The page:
The question has long been raised as to whether China’s economic growth statistics could be inflated or smoothed out slightly from one year to the next. But until recently, China had also released more detailed data that allowed inferences to be drawn about the overall health of the economy.
One such measure is the increasing value of new office complexes, railway lines and other investment projects. But last year, China stopped releasing data on construction cost inflation.
That made it difficult to calculate the true value of the new investments, said Diana Choyleva, chief economist at Enodo Economics, a London-based consultancy. So while all the money invested is still available, it’s no longer clear what that money will buy.
Underlying data was available on China’s international trade, its key growth engine. In the course of the summer, however, increasing inconsistencies became clear.
China’s General Administration of Customs reported a sharp increase in exports to the United States and Europe in August. But the number of containers leaving Chinese ports for these destinations has been flat.
The average prices that factories in China charge wholesalers have changed little. Few economists believe that inflation makes China more money from exports. The plateau in containers, even as export statistics rise, is consistent with earlier periods of economic weakness in China, as exporters exaggerate the value of their shipments to customs officials as part of complex strategies to move money out of China.
There are other signs that actual exports of goods are now in trouble. Taiwan has trading patterns very similar to mainland China, and on October 7 Taiwan reported a sharp, unexpected drop in its September imports and exports.
The cost of shipping each container from China to the United States or Europe has also fallen sharply over the past year. In September it went down significantly further. According to Container xChange, an online platform for container logistics, the cost of loading a container onto a ship in east China for delivery to Los Angeles has fallen by more than half this year. This indicates that only a few factories offer space on board ships.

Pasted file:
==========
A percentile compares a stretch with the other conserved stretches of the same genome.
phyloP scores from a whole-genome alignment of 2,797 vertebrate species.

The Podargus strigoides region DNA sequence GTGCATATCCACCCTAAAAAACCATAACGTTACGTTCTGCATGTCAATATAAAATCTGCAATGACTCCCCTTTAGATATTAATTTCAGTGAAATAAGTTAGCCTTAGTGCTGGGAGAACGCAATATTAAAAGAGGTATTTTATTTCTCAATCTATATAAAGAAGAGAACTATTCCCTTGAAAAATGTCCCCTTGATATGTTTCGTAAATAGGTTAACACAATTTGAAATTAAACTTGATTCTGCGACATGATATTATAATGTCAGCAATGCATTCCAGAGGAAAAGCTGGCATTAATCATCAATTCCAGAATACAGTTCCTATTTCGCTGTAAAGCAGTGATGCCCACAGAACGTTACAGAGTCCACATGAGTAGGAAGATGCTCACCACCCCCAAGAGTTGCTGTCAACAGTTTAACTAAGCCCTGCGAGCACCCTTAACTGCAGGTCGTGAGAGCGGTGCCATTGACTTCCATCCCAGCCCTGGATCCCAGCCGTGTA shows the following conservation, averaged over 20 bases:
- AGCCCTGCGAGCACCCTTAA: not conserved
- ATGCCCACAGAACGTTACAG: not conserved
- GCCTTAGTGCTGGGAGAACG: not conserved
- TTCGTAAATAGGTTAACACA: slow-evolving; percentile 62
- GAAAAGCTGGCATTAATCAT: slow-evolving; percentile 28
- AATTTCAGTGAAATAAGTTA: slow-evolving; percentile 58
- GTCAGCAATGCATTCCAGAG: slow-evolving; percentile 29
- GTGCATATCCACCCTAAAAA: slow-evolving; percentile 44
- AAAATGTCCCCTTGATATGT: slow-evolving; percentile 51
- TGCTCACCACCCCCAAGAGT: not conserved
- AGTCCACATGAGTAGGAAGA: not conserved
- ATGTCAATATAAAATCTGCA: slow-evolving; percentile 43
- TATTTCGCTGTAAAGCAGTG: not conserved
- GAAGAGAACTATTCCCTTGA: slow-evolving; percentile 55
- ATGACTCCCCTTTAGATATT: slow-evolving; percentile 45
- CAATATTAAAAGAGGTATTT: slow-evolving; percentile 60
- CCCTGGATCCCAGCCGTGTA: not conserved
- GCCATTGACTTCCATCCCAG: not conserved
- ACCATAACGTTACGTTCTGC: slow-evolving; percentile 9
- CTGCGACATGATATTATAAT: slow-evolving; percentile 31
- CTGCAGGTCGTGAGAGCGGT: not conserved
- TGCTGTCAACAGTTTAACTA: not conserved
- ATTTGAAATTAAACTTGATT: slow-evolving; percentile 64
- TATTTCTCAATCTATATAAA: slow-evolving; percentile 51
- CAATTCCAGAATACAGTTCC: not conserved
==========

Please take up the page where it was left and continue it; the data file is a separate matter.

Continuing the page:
“The retailers and the larger buyers or shippers are more cautious about the demand outlook and are ordering less,” said Christian Roeloffs, CEO and co-founder of Container xChange.
Another problem is that even when China releases data, it now sometimes provides less explanation of how the data is calculated. Derek Scissors, a senior fellow specializing in China and India at the American Enterprise Institute in Washington, said he was previously able to get answers from Chinese officials about how certain investment statistics were calculated. But in recent years, they are no longer willing to discuss their data.
Monday’s postponement of the release of economic data had little discernible impact on Chinese financial markets on Tuesday. Share prices rose sharply in Hong Kong as a change in UK tax policy preceded a global stock market rally. Little changed in the Shanghai and Shenzhen stock markets, which are more isolated from international events and also heavily managed by Chinese authorities.
But delays can corrode China’s image in financial markets.
“If delays are a regular occurrence,” said Julian Evans-Pritchard, senior China economist at Capital Economics, “then it could undermine confidence in official economic data and the professionalism of the Chinese bureaucracy.”
Li You contributed to the research.